“They were abducted the same day from Harare Central Police Station by a group of men believed to be from the Ferret Team, who physically and sexually assaulted them and dumped them 87km from their homes in Harare three days later. In June, the State charged the women with faking their abductions and “tarnishing the country’s image”.
On 31 July, they were re-arrested at a checkpoint. AI said while they were being held, a soldier whipped Cecilia Chimbiri for allegedly insulting him. In December, in the case relating to the charges connected to their abduction in May, the Harare Regional Magistrate ordered that Joana Mamombe be tried separately from Cecilia Chimbiri and Netsai Marova on grounds that she had been declared unfit to stand trial. An application by their lawyers for this order to be reviewed was pending at the end of the year.
“In the days running up to the July 31 protests, security forces raided the homes of those suspected of supporting the initiative, in some cases vandalizing property,” said AI.
On 30 July, Tawanda Muchehiwa was arrested by police in a shop in Bulawayo. “On the way to the police station, the officers handed him over to the Ferret Team, who tortured him to reveal the whereabouts of his uncle, Mduduzi Mathuthu, the editor of online newspaper ZimLive.com. They released him far from his home four days later.
“The same day, security forces raided Mduduzi Mathuthu’s home, and, when they failed to find him, took away his sister and two of his nephews who were later released after the Media Institute of Southern Africa intervened.”
At said several other people, including Noxolo Maphosa, Tamuka Denhere, Bhekani Moyo, Levison Moyo, Paul Munakopa and others were intimidated and or killed by security forces.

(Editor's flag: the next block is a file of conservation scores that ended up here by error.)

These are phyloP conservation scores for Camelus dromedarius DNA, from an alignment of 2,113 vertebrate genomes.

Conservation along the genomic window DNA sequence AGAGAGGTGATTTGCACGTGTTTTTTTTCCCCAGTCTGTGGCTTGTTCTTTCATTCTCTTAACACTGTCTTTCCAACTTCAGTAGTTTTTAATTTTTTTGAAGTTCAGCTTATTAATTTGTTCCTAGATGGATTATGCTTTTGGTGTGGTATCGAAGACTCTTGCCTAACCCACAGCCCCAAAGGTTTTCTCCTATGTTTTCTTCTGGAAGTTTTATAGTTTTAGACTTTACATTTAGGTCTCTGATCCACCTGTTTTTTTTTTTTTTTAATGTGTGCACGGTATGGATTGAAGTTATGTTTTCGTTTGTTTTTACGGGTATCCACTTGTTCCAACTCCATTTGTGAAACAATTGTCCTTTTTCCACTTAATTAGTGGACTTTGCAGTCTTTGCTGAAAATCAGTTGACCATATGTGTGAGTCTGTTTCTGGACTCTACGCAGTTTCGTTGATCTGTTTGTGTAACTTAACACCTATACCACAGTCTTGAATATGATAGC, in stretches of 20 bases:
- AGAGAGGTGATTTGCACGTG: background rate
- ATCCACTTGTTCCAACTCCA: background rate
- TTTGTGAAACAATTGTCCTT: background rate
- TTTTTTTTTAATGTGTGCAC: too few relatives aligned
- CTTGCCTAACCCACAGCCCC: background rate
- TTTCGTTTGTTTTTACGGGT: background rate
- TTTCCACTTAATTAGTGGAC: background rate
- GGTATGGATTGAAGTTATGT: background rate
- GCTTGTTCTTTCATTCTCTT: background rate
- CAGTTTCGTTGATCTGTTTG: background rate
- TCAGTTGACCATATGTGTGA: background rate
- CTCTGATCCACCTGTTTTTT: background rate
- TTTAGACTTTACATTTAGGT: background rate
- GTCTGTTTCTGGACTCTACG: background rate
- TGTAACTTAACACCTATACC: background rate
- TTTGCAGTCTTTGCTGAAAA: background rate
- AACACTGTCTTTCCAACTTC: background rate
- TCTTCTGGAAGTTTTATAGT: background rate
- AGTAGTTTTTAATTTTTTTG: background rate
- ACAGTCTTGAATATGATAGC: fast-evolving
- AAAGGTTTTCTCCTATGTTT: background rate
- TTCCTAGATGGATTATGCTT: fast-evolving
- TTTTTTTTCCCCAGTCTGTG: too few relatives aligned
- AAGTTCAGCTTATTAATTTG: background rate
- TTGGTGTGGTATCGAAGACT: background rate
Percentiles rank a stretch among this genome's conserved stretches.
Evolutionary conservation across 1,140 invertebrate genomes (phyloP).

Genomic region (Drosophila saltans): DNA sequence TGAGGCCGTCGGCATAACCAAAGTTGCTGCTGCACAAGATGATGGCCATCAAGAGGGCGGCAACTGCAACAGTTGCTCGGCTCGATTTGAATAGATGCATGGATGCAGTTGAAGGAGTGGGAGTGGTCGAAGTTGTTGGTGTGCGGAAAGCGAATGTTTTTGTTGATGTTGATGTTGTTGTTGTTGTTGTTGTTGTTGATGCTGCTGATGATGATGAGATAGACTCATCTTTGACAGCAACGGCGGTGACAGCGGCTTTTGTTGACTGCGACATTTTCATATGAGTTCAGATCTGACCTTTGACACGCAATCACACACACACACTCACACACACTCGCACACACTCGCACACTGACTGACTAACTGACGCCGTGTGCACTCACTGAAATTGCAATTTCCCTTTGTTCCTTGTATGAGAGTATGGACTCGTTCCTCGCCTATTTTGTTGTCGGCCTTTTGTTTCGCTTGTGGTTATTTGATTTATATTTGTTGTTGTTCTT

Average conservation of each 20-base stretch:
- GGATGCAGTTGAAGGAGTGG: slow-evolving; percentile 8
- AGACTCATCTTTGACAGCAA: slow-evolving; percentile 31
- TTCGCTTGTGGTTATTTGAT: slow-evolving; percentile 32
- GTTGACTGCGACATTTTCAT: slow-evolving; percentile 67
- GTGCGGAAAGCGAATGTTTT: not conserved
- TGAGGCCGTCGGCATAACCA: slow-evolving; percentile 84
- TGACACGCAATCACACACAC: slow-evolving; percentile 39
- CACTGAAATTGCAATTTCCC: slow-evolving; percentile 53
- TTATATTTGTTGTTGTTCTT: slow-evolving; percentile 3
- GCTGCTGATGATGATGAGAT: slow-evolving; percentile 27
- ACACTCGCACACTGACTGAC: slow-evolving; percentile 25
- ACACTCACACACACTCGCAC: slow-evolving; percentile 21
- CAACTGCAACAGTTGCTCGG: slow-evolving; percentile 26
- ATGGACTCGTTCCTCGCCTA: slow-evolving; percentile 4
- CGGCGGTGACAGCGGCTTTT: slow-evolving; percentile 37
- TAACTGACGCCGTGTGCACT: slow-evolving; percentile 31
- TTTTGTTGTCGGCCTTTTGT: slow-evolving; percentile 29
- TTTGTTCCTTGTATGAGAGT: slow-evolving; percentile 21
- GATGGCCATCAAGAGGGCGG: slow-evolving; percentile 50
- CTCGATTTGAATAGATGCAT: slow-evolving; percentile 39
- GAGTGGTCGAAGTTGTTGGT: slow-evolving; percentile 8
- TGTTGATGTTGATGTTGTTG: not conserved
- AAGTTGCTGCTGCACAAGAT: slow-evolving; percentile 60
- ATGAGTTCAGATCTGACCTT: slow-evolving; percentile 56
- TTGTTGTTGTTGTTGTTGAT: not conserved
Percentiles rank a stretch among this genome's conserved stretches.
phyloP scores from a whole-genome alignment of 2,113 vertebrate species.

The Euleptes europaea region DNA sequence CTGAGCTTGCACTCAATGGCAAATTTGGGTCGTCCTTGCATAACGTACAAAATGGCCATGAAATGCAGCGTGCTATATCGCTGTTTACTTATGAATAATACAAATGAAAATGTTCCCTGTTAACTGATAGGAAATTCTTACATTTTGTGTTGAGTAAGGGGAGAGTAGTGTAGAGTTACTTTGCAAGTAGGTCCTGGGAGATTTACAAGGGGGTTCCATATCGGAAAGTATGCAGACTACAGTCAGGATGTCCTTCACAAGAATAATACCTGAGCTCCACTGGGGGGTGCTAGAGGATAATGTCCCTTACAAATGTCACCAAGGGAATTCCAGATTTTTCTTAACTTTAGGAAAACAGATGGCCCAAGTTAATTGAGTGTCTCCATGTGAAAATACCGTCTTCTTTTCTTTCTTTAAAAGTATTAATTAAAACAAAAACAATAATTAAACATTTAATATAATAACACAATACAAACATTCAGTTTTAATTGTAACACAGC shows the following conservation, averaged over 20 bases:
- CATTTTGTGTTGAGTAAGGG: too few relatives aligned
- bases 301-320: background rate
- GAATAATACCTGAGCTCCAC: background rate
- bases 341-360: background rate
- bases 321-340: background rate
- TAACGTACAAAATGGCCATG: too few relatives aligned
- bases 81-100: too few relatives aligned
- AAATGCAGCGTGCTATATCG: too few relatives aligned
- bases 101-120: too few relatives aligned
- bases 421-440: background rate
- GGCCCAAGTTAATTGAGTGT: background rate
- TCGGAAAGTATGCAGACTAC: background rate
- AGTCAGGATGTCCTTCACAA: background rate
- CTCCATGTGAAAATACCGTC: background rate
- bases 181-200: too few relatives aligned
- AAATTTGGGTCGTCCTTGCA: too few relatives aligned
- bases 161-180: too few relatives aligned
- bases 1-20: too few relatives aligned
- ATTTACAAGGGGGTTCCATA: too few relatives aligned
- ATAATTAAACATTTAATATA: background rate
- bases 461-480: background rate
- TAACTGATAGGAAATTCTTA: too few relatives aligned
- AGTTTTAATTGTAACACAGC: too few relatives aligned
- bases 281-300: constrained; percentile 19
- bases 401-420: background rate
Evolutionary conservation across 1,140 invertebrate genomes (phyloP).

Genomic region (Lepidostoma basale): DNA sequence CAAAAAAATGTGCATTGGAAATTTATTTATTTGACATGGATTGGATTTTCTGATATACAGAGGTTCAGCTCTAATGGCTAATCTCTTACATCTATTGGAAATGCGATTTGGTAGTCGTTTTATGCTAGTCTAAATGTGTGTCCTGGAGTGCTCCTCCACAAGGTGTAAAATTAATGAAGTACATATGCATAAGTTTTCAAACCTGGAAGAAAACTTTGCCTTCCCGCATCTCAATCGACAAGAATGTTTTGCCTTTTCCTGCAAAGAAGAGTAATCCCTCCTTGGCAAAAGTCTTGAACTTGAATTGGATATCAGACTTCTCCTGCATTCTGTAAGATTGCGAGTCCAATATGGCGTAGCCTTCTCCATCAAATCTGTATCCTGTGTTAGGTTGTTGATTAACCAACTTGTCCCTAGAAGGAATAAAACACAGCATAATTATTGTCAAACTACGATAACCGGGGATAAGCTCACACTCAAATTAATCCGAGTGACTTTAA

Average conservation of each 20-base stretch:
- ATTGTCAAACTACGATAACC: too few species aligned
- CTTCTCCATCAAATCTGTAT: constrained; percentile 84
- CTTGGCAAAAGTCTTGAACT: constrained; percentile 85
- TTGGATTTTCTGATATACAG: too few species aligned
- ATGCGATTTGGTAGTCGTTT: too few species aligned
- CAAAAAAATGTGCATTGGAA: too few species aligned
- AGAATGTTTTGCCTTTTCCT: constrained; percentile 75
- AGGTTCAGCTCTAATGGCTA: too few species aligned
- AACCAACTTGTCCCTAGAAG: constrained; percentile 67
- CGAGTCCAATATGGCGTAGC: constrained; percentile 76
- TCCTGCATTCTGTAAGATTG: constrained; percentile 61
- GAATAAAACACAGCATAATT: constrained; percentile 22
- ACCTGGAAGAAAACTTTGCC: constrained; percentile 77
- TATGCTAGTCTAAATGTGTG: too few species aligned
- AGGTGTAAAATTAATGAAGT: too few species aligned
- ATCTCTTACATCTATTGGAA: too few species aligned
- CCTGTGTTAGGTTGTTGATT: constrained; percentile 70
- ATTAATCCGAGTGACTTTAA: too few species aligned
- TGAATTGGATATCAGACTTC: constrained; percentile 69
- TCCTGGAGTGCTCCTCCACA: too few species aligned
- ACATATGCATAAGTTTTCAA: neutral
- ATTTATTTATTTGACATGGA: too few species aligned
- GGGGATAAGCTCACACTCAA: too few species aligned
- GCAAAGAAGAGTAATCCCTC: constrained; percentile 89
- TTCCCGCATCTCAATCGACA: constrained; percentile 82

AI said Noxolo Maphosa, who was abducted in public, said she was sexually assaulted to force her to reveal the whereabouts of her uncle, Josphat Ngulube, an MDC-A member who had been accused of distributing face masks bearing the slogan “#ZANUPFMustGo” (referring to the ruling party).
AI said police failed to carry out investigations on people who were allegedly killed by state security agents.
“On 15 March, police went to the home of Bhekani Moyo in Silobela village, in connection with assault allegations, and shot him dead. On 30 March, Levison Moyo was beaten by police in Bulawayo for allegedly violating lockdown restrictions and died four days later from a brain haemorrhage. In May, police, travelling in an unmarked vehicle, shot and killed Paul Munakopa in Hillside, Bulawayo.
“At least two opposition activists were unlawfully killed. In July, Mazwi Ndlovu, from Bulilima, was killed by agents suspected to be affiliated with ZANU-PF after he raised concerns about the way food was distributed to those in need. A man suspected of killing him was later arrested but released without appearing in court or applying for bail. Also in July, state security agents in Hurungwe abducted, murdered and dumped the naked body of Lavender Chiwaya, an MDC-A councillor, near his home.”
Zanu PF spokesperson, Simon Khaya Moyo, was unreachable for comment as he was not responding to calls on his mobile phone.